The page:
By Heather Gates
Since last fall, The Natural Step Monona and the Nelson Institute have been reaching out to community groups within Monona to recruit them to take on a water conservation or water management project during 2012, the Year of Water. Participating groups are helping generate greater interest and action around improving water use and management in Monona. Two community groups recently shared updates on their efforts.
From Becky Mitchell, a leader of projects taking place at St. Stephen’s Lutheran Church for the Year of Water, we learned that on Earth Day, their Green Team launched a “Roll out the Barrel” rain barrel event. Prior to the event, they received a positive response to a survey of their congregation about purchasing rain barrels. Then they found a resource for recycled 55-gallon, food-grade barrels: a missionary who uses them as shipping containers and was willing to sell them some.
A member designed a spigot and diverter kit for the barrels. After being assembled, the barrels lined the hallways at St. Stephen’s. They drew enough attention that the Green Team did a second round of barrel collection, diverter kit manufacture, and assembly.
The Green Team provided thirty inexpensive rain barrels to church members, more than twice their expectations for sales.
The Natural Step Monona’s conservative calculations of average rainfall in the region show that a single rain barrel can collect 2,409 gallons per season (April through October). That means these thirty barrels can save 72,270 gallons of water in one year, thanks to St. Stephens!
Students at MG21, Monona Grove Liberal Arts Charter School for the 21st Century, have been studying sustainability, and specifically the issues related to food and water quality. They are working with the school district to do projects around water.
On the east side of the building that houses their school and the district’s offices on the corner of Nichols and Monona Drive, the students have started creating a rain garden. Rebecca Fox-Blair said, “The rain comes out here and it runs down in a general flood into the street.” The rain garden will capture all of that and will put the water back into our aquifer. Plants will include lavender, butterfly weed, and lobelia.
Students put in a three-bin compost system out in the food garden, and indoors, two students put together a composting program with educational materials to get it started.
On the Water Conservation Challenge front:
If you’re looking for a way to save lots of water, consider a composting toilet, an energy-efficient, eco-friendly, and odor-free way to conserve. Sun-Mar, a Water Conservation Challenge sponsor, makes a composting toilet that can save homeowners up to 27 percent on water costs without the worry of odor.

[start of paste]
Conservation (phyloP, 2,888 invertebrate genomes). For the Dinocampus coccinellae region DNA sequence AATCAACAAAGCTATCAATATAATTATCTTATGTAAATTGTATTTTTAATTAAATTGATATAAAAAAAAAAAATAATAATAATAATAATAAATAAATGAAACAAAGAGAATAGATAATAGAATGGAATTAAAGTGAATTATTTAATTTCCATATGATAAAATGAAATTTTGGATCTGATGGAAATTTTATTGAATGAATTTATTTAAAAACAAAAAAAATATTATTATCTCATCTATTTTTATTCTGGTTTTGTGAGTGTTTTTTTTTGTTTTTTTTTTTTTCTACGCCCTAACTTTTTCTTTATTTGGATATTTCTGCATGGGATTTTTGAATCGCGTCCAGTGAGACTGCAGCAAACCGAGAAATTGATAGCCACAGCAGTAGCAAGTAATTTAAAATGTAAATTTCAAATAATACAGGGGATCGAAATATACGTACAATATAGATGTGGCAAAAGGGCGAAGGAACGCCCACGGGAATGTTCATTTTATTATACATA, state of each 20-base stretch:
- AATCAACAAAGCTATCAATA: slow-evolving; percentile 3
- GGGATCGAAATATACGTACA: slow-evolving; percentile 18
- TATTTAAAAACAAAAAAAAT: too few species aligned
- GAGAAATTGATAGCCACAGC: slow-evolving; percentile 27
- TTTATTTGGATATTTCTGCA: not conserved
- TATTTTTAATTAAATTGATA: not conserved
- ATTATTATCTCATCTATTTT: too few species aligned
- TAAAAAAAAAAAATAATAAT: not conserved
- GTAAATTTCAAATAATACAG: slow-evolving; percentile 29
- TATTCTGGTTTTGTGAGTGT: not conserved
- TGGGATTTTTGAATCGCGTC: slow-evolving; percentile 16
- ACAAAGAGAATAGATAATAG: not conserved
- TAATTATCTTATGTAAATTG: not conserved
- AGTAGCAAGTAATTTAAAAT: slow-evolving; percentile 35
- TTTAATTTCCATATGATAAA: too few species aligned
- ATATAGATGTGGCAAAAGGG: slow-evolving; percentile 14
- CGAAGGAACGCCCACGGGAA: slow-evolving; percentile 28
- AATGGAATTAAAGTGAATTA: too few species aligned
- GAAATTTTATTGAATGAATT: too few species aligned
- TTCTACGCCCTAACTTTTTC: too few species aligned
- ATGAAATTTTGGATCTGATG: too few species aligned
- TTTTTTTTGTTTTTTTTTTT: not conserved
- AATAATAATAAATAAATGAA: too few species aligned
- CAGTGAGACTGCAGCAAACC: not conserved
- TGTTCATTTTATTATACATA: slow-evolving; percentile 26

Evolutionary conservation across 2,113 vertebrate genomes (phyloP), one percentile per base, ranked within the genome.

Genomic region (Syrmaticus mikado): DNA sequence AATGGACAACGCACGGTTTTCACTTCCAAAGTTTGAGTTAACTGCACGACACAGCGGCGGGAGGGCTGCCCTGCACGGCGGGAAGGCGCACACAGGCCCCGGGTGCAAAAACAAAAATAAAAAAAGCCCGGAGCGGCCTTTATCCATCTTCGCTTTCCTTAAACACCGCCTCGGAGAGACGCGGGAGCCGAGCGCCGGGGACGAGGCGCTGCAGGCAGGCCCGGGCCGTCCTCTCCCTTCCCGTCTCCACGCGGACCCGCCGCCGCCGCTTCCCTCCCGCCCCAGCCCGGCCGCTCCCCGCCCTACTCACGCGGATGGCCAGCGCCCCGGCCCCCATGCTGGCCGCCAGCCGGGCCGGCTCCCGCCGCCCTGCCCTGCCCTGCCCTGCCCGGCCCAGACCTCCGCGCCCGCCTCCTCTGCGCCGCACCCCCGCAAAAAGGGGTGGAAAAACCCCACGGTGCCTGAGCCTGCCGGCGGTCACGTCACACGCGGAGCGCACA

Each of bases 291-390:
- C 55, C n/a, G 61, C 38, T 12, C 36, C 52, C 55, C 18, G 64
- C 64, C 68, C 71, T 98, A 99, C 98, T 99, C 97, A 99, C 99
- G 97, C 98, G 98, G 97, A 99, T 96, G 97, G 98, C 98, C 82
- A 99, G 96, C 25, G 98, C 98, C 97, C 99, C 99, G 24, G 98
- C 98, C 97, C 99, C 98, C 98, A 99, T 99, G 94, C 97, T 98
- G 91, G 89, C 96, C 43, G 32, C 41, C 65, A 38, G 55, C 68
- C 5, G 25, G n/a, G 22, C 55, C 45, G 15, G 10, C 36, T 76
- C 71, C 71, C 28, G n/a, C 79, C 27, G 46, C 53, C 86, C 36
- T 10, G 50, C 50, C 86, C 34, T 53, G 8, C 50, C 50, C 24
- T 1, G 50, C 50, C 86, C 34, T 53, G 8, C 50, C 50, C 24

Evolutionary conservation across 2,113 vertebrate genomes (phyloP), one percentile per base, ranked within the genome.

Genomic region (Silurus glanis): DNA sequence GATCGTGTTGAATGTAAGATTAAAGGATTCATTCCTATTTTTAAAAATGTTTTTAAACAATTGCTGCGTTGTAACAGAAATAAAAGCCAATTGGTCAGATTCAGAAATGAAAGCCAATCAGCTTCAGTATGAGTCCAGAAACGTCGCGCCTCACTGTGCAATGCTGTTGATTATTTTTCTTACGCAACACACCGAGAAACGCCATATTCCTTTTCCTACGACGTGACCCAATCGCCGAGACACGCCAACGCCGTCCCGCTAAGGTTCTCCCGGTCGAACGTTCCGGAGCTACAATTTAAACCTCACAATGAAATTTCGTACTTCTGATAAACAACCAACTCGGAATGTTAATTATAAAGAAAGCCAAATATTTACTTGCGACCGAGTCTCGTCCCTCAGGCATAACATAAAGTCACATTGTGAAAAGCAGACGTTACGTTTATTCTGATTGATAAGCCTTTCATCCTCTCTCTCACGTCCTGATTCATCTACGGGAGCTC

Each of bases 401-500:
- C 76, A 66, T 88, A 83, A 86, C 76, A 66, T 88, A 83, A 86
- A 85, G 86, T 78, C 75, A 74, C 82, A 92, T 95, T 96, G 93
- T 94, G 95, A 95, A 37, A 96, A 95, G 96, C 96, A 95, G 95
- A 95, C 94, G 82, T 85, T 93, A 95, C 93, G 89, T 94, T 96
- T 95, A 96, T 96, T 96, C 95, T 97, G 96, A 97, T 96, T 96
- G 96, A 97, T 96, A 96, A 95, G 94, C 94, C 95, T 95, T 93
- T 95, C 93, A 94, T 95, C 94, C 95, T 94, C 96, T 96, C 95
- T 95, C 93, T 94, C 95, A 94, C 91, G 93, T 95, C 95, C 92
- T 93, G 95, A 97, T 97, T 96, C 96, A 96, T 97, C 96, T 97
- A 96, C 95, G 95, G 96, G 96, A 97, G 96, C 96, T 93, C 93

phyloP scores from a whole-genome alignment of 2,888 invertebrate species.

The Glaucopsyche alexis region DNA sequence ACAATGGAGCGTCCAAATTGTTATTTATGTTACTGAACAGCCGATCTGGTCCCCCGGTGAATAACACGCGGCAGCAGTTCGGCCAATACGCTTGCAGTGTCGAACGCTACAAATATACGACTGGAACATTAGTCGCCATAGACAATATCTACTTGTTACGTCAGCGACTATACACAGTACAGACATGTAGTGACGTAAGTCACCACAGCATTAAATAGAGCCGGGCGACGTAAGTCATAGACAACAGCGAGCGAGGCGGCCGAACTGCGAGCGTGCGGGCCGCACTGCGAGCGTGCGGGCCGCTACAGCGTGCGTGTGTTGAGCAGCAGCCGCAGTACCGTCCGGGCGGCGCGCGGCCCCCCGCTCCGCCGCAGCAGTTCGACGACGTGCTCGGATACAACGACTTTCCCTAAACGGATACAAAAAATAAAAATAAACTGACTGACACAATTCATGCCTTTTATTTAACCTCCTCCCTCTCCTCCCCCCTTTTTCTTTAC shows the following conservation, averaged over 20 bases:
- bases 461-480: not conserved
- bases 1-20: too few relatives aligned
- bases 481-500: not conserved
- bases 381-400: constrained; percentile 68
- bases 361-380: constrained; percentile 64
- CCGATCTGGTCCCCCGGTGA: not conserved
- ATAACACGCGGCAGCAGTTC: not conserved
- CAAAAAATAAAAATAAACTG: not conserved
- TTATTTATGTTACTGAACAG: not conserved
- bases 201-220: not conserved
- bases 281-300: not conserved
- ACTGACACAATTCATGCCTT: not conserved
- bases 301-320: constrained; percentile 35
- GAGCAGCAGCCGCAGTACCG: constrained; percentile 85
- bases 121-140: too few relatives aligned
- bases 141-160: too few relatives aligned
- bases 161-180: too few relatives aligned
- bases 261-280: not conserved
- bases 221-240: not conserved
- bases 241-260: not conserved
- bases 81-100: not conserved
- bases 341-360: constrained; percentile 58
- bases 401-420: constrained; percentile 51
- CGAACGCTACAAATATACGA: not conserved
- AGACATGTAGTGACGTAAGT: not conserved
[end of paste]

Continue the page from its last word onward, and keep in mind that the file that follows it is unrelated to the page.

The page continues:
“People often assume that getting rid of odor is a challenge with composting toilets, but our patented technology delivers a unique green solution that eliminates odors while speeding up the composting process,” said Fraser Sneddon, Manager of Sun-Mar Corp., a global leader in composting toilet technology.
Ideal for rural homes, cottages, cabins, boats, RVs, warehouses, barns, pool cabanas, and places not possible or cost-effective to install a conventional toilet, the Sun-Mar toilet requires no plumbing, water or septic system, or municipal sewage connection. Installation is easy, maintenance is inexpensive, and there’s no flushing or pumping out waste.
A composting toilet evaporates urine and composts solid waste, so there’s no output or contamination of ground water.
Certified by the National Sanitation Foundation (NSF) for residential and cottage use, Sun-Mar toilets have a unique three chamber system, including a patented drum technology – a Bio-drum™ – that speeds up decomposition of solids (including toilet paper), an automatic evaporating chamber for urine, and a finishing drawer to remove the resulting sanitized compost.
The purchase of a toilet is not to be taken lightly, adds Sneddon. Consider these facts:
• The average person spends three years of his or her life on the toilet.
• On average, Americans visit the toilet 2,500 times a year.
• The toilet is the home appliance that uses the most amount of water.
• Depending on the water capacity of the toilet, a person consumes between 2,000 and 7,000 gallons of water each year by flushing.
• Only nine percent of households worldwide have toilets, while twenty percent have television sets.
Sun-Mar’s composting toilets range in price from $1,595 to $2,195. Local company 4Pillars4Health is a distributor, and most national hardware retailers, such as Sears, True Value, Ace Hardware and Lowe’s, also sell them. Offered in both electric (containing a built-in fan and evaporation heater) and non-electric units, the toilets are available in white or beige.